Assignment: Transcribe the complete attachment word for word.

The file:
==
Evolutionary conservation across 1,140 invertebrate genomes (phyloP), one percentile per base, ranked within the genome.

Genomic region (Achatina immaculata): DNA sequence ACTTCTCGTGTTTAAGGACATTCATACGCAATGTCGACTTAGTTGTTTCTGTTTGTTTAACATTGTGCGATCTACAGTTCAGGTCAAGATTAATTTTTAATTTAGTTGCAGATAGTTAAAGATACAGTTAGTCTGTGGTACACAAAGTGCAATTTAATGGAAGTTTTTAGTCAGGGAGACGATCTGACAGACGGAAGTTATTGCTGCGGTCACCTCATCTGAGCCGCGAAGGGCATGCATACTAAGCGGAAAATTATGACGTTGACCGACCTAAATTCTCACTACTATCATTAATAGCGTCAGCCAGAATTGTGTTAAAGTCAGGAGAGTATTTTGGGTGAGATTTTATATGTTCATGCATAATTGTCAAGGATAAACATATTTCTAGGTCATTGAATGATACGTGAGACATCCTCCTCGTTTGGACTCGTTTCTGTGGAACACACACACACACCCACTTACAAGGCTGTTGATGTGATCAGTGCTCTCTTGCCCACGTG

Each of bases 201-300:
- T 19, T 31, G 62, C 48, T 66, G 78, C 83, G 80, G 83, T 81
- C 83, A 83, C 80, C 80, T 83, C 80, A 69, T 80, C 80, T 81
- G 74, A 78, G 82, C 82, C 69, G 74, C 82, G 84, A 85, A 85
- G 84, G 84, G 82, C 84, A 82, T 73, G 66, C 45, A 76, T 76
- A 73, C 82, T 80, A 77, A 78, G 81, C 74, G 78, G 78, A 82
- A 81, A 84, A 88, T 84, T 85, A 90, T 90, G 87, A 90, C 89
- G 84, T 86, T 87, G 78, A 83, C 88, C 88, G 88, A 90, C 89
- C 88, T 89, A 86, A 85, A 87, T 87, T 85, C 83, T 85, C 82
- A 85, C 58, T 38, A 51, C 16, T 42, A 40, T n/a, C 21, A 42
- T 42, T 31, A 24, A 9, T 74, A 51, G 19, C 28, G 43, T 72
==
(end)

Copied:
Evolutionary conservation across 1,140 invertebrate genomes (phyloP), one percentile per base, ranked within the genome.

Genomic region (Achatina immaculata): DNA sequence ACTTCTCGTGTTTAAGGACATTCATACGCAATGTCGACTTAGTTGTTTCTGTTTGTTTAACATTGTGCGATCTACAGTTCAGGTCAAGATTAATTTTTAATTTAGTTGCAGATAGTTAAAGATACAGTTAGTCTGTGGTACACAAAGTGCAATTTAATGGAAGTTTTTAGTCAGGGAGACGATCTGACAGACGGAAGTTATTGCTGCGGTCACCTCATCTGAGCCGCGAAGGGCATGCATACTAAGCGGAAAATTATGACGTTGACCGACCTAAATTCTCACTACTATCATTAATAGCGTCAGCCAGAATTGTGTTAAAGTCAGGAGAGTATTTTGGGTGAGATTTTATATGTTCATGCATAATTGTCAAGGATAAACATATTTCTAGGTCATTGAATGATACGTGAGACATCCTCCTCGTTTGGACTCGTTTCTGTGGAACACACACACACACCCACTTACAAGGCTGTTGATGTGATCAGTGCTCTCTTGCCCACGTG

Each of bases 201-300:
- T 19, T 31, G 62, C 48, T 66, G 78, C 83, G 80, G 83, T 81
- C 83, A 83, C 80, C 80, T 83, C 80, A 69, T 80, C 80, T 81
- G 74, A 78, G 82, C 82, C 69, G 74, C 82, G 84, A 85, A 85
- G 84, G 84, G 82, C 84, A 82, T 73, G 66, C 45, A 76, T 76
- A 73, C 82, T 80, A 77, A 78, G 81, C 74, G 78, G 78, A 82
- A 81, A 84, A 88, T 84, T 85, A 90, T 90, G 87, A 90, C 89
- G 84, T 86, T 87, G 78, A 83, C 88, C 88, G 88, A 90, C 89
- C 88, T 89, A 86, A 85, A 87, T 87, T 85, C 83, T 85, C 82
- A 85, C 58, T 38, A 51, C 16, T 42, A 40, T n/a, C 21, A 42
- T 42, T 31, A 24, A 9, T 74, A 51, G 19, C 28, G 43, T 72